top of page

Marigolds, The Flowers of Possibility

Brandon couldn’t get to the cemetery fast enough. The day had gotten away from him, with work and the drama with Eunice. All he wanted to do was put it all behind him and get there in once piece. But it wouldn’t be easy because the hurricane headed their way was creating gridlock on the highway.

Of course, this would happen, today of all days, he thought to himself. He sat in the backseat of the luxury car he’d rented for the week he was in town. “I’m sorry Sir,” Aaron, his driver spoke to him from the front seat. “GPS says 20 minutes, but the cars aren’t budging.” It was 6pm and the cemetery was going to close in 30 minutes. Brandon peered out of his back seat window, and not caring about his $4k suit, he lurched his head out to see if there was any end in sight to the traffic. He let out a frustrated sigh as he pulled back in, defeated. He wiped the wetness off his face and cleaned his glasses with the handkerchief in his pocket.

This was all fake, he thought. This suit, this car, Eunice, his marriage, their life. How had he gotten so far away from himself? They’d returned from Paris arguing, as they always did lately. He’d wanted to make amends, forgive yet another of her indiscretions. But after they arrived back in New York and he was faced with the hauntings of his previous life, he realized one tremendous truth-that his marriage was a farce. When his novel sold in Europe, one major book tour turned into another book that sold worldwide. His stories of troubled 90s teens brought to him fans his age that lived during the 90210 era and his words brought back the nostalgia of their youth.

Brandon met Eunice at a book party for another author and he’d been captivated by her world of society and fashion. With her he traveled to fashion shows, walked red carpets and with his money and hers they wined and dined at every incredible restaurant all over Paris, London, Rome.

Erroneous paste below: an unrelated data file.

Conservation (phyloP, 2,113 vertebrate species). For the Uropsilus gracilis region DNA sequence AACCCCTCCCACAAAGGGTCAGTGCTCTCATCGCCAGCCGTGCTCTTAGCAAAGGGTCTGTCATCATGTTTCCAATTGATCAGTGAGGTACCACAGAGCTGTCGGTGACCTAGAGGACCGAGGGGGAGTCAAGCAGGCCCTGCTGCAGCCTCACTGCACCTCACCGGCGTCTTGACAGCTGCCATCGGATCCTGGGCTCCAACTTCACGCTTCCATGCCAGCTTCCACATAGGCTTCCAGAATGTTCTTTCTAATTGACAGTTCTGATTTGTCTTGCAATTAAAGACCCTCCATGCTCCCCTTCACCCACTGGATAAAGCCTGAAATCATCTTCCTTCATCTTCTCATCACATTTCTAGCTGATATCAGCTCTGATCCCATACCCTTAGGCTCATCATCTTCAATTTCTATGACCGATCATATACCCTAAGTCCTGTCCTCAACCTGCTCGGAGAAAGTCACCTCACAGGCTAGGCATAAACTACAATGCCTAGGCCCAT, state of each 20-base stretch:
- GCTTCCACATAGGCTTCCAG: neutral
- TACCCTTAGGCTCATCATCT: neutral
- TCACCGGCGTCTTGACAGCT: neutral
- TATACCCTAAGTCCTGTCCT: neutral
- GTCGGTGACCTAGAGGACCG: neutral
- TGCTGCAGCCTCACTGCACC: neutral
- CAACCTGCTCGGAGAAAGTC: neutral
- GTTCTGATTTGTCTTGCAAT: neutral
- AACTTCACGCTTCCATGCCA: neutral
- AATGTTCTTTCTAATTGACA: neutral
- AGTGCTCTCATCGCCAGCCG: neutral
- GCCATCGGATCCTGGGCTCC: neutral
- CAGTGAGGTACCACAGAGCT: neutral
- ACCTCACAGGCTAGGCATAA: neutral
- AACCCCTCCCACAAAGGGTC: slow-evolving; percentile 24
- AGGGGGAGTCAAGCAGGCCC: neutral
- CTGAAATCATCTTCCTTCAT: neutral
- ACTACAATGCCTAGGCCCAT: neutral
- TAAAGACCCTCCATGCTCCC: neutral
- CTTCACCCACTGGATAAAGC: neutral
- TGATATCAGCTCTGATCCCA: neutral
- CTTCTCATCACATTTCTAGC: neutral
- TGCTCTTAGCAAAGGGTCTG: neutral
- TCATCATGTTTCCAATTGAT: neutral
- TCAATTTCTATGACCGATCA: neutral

The downhill turn of events began when his first novel, Girls in White Dresses was being adapted to a Hollywood film. He got caught up in fame and money and his previous life seemed to fade away. Growing up poor in New York City, he’d never thought money could bring him as much joy as it had. He was raised by a single mother, he had two brothers and they all grown up sharing one room. Their father died in a car accident shortly after Brandon was born and as the youngest, he had no memory of his father. Brandon remembered making his mother many promises when he was a boy. They’d walk through the Bronx Zoo, on the special days that admission was free and he’d look around at all the flowers.

“Mama I’m going to buy you gardens and houses and all the animals can be in your own zoo.” She’d hold his hand and smile, her long dark hair sparkling in the breeze. She’d call out to the other boys as they wandered ahead to make sure they weren’t in any trouble. She would squeeze little Brandon’s hand. “Oh honey, as long as you get me flowers as beautiful as those marigolds over there, my garden would be complete with those alone.”

Brandon remembered looking over to see the most captivating golden flowers he had ever laid eyes on. They were something special, and he vowed to make sure he always got his mother the very special marigolds, anything that would make her smile.

As beautiful as she was Brandon remembered how much sadness painted her features. She loved her sons, but this was not the life she thought that she would have. Losing her husband had made them homeless for a while and after a couple of years in shelters they finally had a small apartment through the help of a government program. But her job as a waitress could only provide the bare minimum, and they were never well off.